ZEB1 may also influence the expression of other cell adhesion molecules. For example, ZEB1 represses the expression of Syndecan 1 (SDC-1), a cell surface proteoglycan that has roles in cell adhesion [186]. It also represses the expression of glycosyl transferase LARGE2 and thereby causes hypo-glycosylation of cell surface glycoprotein alpha dystroglycan (αDG), which leads to increased invasion and metastasis [187].

High ZEB1 level is also associated with chemotherapy and radiotherapy resistance of cancer cells [188190], ZEB1 level is higher in docetaxel-resistant cells compared to sensitive cells, and silencing of Zeb1 in docetaxel-resistant cells renders them docetaxel-sensitive [191,192]. Furthermore, it has been shown that ZEB1 may induce cancer stem cell features in various cancers and silencing of Zeb1 decreases treatment resistance and stem cell-like characteristics in Pca [193,194].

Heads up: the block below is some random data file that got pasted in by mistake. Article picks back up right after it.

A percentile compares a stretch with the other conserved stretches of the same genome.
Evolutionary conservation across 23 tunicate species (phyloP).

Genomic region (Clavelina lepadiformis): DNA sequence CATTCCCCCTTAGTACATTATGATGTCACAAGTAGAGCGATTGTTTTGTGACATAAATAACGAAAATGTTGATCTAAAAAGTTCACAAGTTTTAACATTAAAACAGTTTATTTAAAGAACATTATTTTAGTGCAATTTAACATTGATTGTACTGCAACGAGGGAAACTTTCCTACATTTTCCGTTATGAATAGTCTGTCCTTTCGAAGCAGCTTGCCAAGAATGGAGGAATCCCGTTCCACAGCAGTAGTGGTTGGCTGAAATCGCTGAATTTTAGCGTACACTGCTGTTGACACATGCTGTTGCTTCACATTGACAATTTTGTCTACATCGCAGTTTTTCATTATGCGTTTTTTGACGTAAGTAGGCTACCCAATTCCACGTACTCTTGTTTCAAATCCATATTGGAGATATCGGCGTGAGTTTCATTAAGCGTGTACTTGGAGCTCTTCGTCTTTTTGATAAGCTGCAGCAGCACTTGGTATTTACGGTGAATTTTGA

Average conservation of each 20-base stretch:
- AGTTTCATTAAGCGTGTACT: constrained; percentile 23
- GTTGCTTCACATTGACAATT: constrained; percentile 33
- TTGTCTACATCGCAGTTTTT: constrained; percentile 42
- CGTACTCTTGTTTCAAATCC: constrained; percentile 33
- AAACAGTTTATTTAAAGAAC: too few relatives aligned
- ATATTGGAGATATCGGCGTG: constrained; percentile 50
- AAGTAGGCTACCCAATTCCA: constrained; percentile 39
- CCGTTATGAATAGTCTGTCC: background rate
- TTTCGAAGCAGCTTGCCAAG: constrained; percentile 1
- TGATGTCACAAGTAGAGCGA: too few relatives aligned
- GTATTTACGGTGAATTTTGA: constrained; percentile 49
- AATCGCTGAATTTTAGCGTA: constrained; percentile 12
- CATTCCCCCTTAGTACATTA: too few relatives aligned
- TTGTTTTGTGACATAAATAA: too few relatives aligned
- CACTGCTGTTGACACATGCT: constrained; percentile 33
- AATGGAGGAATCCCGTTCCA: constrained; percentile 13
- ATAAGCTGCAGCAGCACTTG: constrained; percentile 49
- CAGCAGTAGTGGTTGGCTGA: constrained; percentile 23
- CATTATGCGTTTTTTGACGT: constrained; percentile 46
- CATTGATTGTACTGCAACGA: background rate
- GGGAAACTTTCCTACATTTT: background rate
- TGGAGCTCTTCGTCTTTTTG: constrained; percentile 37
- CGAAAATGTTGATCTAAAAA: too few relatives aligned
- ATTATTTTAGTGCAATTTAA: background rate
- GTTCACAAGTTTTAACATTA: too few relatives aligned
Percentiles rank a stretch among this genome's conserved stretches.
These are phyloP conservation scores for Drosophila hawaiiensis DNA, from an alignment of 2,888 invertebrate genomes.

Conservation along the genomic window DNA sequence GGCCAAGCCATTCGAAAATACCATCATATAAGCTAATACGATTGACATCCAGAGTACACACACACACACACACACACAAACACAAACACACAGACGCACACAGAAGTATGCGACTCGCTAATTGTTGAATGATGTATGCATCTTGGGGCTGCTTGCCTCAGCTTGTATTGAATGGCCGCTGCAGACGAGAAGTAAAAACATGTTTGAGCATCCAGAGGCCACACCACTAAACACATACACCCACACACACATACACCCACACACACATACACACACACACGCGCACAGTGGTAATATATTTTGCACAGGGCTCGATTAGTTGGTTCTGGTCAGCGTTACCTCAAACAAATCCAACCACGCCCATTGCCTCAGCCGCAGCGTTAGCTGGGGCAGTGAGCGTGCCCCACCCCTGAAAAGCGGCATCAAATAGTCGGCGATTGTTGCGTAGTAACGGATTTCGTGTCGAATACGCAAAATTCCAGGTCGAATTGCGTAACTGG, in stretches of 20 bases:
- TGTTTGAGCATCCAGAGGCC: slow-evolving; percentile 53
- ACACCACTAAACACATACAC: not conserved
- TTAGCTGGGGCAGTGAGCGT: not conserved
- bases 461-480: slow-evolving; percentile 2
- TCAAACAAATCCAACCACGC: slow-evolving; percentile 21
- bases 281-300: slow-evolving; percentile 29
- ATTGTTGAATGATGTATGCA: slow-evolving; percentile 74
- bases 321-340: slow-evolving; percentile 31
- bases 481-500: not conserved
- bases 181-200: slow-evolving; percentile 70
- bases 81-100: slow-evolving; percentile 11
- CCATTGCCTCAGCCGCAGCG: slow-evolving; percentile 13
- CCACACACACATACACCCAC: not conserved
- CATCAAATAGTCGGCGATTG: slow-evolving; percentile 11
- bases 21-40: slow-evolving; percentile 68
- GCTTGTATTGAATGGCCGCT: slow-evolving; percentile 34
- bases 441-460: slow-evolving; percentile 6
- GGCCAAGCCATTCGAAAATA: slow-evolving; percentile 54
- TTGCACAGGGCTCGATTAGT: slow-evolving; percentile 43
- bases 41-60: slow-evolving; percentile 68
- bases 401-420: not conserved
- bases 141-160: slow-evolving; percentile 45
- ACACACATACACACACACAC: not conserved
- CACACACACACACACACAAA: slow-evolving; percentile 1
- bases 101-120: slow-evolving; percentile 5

There is a negative correlation between AR activity and ZEB1 level in Pca cells. Indeed, inhibition of androgen signaling using enzalutamide has been shown to cause an increase in the ZEB1 level in Pca cells [195]. In concordance, ZEB1 level is also increased in androgen dependent LNCaP Pca cells when cultured in androgen deprived conditions [16]. Although it is controversial whether Zeb1 is a direct target of AR under physiological conditions, it is clear that AR and ZEB1 reciprocally regulate each other’s levels and activities in androgen-sensitive cells [196199]. ZEB1 directly binds to AR promoter [199,200] and the importance of this binding in the presence or absence of androgen in prostate cells needs further investigation. However, it is clear that high ZEB1 promotes androgen independence via induction of stem cell-like properties while silencing Zeb1 renders Pca cells sensitive to androgen [201].

Enzalutamide treatment may induce neurodifferentiation of Pca cells by activating a positive feedback loop between ZEB1 and the calcium-sensitive potassium channel SK3 [202]. Furthermore, this feedback loop between ZEB1 and SK3 promotes calcium entry and cellular migration of Pca cells [178,203].

Twist family BHLH transcription factor 1 (Twist1)